As our economic system collapses, I am coming to realise for the first time in my life that Jesus’ words in the Sermon on the Mount are the most sensible words ever spoken. He said:
No one can serve two masters; for a slave will either hate the one and love the other, or be devoted to the one and despise the other. You cannot serve God and wealth.
Therefore I tell you, do not worry about your life, what you will eat or what you will drink, or about your body, what you will wear. Is not life more than food, and the body more than clothing? Look at the birds of the air; they neither sow nor reap nor gather into barns, and yet your heavenly Father feeds them. Are you not of more value than they? And can any of you by worrying add a single hour to your span of life? And why do you worry about clothing? Consider the lilies of the field, how they grow; they neither toil nor spin, yet I tell you, even Solomon in all his glory was not clothed like one of these. But if God so clothes the grass of the field, which is alive today and tomorrow is thrown into the oven, will he not much more clothe you—you of little faith? Therefore do not worry, saying, “What will we eat?” or “What will we drink?” or “What will we wear?” For it is the Gentiles who strive for all these things; and indeed your heavenly Father knows that you need all these things. But strive first for the Kingdom of God and his righteousness, and all these things will be given to you as well.
So do not worry about tomorrow, for tomorrow will bring worries of its own. Today's trouble is enough for today.
I must confess that I had previously thought these words were for the likes of saints such as St Francis or Mother Theresa. As I read these words, I understood why Darbyites, with their Scofield Reference Bible, tried to assign this way of life to some future dispensation as not viable for this present age. But now, as my retirement funds evaporate while the Stock Market plummets, I wish I had taken Jesus’ words seriously and “taken no thought for the future” as to what I would eat and how I would live. Living more by faith and trusting less in Mammon now seems like the wisest course of action and the one I should have taken.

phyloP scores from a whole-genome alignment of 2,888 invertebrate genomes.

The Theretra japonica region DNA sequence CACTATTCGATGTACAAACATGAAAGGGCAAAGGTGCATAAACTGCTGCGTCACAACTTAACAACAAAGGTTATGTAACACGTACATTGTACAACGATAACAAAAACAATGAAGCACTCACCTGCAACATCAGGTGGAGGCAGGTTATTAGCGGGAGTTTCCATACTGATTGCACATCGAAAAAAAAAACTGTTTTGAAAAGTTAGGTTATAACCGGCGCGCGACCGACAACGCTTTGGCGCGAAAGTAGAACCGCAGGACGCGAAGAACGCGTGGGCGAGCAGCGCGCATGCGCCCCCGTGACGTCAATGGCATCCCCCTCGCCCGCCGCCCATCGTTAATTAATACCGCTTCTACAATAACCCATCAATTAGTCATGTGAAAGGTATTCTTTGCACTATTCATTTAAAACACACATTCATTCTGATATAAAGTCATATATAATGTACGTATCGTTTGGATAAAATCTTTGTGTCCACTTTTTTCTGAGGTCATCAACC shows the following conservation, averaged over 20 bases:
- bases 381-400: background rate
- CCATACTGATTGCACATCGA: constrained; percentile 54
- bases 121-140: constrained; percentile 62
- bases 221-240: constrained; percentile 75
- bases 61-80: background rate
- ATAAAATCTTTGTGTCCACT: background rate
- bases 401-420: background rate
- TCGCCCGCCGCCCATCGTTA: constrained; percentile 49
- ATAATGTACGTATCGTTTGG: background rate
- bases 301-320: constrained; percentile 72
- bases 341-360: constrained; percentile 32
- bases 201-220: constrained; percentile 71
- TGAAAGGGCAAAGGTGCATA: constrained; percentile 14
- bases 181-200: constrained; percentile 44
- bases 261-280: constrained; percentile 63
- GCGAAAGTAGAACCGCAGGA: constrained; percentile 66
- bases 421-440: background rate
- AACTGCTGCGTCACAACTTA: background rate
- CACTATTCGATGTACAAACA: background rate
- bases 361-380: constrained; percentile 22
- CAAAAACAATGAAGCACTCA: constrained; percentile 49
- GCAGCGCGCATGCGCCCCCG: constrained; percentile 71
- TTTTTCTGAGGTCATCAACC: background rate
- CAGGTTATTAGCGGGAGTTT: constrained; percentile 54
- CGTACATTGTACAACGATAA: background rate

I increasingly feel a regretful kinship to that man I read about in the Bible, who built a barn and filled it with those things that would provide for his retirement (Luke 12.16-20). He then reflects, perhaps in light of inflation, that he ought to tear down that barn and build a bigger barn to provide even more security for his future. As he is about to launch into a life of leisure, the Lord says, “Thou fool.” Having worked hard to set up 401Ks and IRAs, I can hear the Lord saying the same thing to me as I watch these funds evaporating daily. Over the years, I thought I had been a generous giver to the poor. Now I wish I had given far more.
© Tony Campolo is a speaker, author, sociologist, pastor, social activist, and professor emeritus at Eastern University, Philadelphia, USA (http://www.eastern.edu/). His show ‘Across the Pond’ can be heard each weekend on Premier Christian Radio in the UK, and his most recent book is Red Letter Christians, A Citizen’s Guide to Faith and Politics (available here http://tinyurl.com/cywwct ). His website is: www.tonycampolo.org
The Scriptural passages in this article are reproduced, with grateful acknowledgment, from the New Revised Standard version of the Bible (USA).
Also on Ekklesia by Tony Campolo: ‘Red Letter Christians’ and progressive evangelicalism (http://ekklesia.co.uk/node/9075).